You know? The more we concentrate on something, the more likely it is to come into existence (Check out Abraham Hicks for more). Well, the Balinese don’t fret about road accidents or on site disasters, seeing no need for safety precautions. They don’t spend time listening to the graphically detailed news or filling their minds with facts, figures or statistics. Everyday accidents aren’t front of mind for these people and therefore, according to the Law of Attraction, are less likely to manifest.

So although Bali may look like she’s sending out an open invitation to disaster at every turn, in fact her people’s mindset creates an energetic type of protection, one that seems to be pretty damn powerful.

Lesson: Think only thoughts you want to come into fruition.


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A bundle of paradoxes, a deep ocean of joy, a wonderful wise and beautiful teacher.

Bali, I am infinitely grateful for all that you taught me in the mere two weeks I was frolicking amongst your beauty. I will be back very soon, for that I am sure!

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Now I’d like to hear from you…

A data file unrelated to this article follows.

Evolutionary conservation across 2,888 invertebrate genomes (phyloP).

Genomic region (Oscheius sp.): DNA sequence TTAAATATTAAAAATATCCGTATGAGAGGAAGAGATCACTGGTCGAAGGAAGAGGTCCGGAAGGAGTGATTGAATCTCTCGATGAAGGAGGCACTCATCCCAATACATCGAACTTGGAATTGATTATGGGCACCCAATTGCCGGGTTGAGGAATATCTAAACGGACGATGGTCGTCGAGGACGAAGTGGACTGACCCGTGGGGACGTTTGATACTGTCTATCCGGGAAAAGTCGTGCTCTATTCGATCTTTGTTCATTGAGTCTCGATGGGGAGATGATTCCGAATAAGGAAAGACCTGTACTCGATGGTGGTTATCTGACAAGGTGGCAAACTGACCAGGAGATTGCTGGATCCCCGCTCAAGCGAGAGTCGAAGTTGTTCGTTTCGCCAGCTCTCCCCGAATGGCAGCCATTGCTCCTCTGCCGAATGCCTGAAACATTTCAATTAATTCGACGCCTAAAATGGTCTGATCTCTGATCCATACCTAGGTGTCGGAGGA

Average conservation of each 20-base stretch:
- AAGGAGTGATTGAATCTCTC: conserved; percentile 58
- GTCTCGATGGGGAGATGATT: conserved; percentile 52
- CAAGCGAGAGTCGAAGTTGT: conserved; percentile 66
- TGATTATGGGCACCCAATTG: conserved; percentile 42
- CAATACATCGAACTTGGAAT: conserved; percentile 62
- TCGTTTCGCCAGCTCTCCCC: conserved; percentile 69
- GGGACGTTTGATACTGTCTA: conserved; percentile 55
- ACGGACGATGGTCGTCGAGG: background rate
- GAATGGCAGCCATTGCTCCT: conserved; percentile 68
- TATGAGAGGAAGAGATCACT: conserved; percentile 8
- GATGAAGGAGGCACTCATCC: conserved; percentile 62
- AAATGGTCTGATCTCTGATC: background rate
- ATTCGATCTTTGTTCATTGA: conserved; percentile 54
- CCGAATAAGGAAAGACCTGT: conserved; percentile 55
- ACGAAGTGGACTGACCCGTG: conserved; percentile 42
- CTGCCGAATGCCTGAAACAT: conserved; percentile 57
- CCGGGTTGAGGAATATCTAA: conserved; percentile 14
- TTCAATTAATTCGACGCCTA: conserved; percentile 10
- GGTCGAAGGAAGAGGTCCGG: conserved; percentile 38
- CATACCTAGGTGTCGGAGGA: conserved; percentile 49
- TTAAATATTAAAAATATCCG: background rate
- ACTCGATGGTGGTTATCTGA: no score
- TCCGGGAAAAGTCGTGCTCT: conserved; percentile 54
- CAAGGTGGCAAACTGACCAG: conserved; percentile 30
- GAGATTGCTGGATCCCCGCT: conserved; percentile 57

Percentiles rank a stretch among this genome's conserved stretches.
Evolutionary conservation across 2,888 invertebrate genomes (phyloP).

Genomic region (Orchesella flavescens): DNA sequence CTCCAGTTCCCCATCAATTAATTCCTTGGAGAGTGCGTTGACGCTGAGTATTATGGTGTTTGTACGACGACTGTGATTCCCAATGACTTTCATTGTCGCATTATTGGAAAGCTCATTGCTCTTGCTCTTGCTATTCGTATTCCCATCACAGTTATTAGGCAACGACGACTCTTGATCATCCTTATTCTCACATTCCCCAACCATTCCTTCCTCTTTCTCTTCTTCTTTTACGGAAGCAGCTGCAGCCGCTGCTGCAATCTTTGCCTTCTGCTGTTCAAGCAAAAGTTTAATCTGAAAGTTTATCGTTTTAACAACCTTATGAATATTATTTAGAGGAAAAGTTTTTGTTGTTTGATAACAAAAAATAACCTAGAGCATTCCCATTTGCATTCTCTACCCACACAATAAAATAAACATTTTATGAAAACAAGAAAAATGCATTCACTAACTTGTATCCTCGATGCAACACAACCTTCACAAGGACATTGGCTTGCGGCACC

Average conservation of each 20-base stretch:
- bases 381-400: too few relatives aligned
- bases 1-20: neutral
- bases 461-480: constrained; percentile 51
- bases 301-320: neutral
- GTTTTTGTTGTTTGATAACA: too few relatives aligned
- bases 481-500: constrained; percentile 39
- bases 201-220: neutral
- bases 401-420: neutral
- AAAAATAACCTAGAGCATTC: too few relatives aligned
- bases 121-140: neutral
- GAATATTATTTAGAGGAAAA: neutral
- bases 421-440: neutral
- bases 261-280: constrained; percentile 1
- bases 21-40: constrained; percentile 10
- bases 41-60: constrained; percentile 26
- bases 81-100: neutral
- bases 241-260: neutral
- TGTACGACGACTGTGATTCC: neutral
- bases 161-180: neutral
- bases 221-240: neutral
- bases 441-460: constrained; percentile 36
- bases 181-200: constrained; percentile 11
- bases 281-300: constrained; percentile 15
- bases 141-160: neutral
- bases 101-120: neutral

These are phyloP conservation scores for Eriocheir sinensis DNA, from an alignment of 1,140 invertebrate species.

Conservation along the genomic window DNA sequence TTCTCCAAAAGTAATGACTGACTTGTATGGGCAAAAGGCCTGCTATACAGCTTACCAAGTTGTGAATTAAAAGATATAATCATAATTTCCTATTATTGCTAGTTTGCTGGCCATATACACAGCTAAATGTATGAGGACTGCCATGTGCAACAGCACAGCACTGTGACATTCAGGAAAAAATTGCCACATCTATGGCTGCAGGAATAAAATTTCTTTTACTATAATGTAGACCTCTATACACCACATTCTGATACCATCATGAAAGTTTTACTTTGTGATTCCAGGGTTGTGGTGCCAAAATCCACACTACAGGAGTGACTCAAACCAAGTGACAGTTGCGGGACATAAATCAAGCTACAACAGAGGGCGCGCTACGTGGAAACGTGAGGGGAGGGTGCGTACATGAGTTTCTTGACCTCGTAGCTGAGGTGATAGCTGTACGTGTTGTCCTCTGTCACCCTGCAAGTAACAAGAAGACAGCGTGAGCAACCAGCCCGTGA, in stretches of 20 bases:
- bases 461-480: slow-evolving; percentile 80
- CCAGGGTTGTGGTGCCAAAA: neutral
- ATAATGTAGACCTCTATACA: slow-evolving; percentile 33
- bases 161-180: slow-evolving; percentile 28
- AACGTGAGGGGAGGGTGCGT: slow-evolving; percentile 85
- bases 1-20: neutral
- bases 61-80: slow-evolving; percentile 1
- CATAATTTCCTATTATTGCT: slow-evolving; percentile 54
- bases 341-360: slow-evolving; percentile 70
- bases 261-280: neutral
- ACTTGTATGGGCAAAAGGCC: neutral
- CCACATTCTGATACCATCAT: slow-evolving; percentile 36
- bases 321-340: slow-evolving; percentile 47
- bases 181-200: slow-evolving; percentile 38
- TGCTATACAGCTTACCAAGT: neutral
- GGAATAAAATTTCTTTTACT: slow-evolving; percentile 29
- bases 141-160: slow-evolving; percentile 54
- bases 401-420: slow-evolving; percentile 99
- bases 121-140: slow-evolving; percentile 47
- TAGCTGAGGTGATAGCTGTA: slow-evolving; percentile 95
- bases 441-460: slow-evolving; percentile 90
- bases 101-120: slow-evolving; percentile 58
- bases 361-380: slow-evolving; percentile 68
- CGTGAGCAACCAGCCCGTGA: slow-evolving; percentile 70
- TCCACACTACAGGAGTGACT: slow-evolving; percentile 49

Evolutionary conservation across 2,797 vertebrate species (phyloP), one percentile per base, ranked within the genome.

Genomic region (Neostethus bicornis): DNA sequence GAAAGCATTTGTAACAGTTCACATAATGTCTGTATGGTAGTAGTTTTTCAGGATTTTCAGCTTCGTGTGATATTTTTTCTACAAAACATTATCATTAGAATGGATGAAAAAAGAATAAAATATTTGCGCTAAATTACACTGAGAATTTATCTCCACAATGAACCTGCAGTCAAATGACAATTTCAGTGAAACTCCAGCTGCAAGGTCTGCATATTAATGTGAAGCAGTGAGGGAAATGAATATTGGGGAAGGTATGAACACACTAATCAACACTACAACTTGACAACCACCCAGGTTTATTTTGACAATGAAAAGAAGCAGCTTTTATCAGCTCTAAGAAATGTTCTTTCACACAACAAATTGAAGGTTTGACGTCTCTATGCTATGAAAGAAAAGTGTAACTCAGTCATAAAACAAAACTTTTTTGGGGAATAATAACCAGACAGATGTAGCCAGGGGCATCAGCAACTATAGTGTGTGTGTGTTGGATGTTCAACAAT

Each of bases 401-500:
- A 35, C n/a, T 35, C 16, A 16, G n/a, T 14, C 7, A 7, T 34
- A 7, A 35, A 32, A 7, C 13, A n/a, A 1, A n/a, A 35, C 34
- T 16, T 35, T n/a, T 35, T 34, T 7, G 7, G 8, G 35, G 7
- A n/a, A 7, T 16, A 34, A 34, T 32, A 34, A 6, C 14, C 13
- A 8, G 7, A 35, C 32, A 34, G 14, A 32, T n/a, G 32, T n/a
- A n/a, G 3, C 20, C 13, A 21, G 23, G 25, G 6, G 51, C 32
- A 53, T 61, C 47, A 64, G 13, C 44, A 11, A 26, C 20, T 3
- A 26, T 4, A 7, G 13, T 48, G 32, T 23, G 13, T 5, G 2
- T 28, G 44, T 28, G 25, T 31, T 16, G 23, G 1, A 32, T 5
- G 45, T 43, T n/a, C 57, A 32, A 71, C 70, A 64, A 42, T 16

What is the greatest lesson a particular place/culture/ travel experience has instilled in you?

I hope you’ve enjoyed my stories and snaps from the island of Bali. Be sure to share them around with any of your loved ones who are heeding to Her call. If you missed part One of my Bali story check her out here.

Big Love Meg x

3 Comments to “3 Life Lessons I learnt in Bali”

  1. Sophie says:

    I have read so many Bali posts (it being the playground for anyone Aussie who loves spirituality) But I have to honestly say that this is my favourite one. It sums up everything that I love about Bali as well and has reminded me to work on bringing these things into my day to day life more often x

  2. Kristen says:

    Beautiful Meg. I’m always feeling myself being called back to Bali. I visited as an 18 year old with cash to burn and mushrooms to be swallowed. I would love to go back now and experience the quieter parts of Bali, the healthy food in Bali and the temples.

  3. It’s so true, simplicity is best. Too many of us are often so stressed, over-worked and blinded by money and amassing material objects to be content with, and relish and cherish the small pleasures in life (which are essentially the greatest pleasures in life…), which is really so sad :( On another note, I haven’t really been to any of Asia at all, apart from Japan, but would love to go to Bali one day!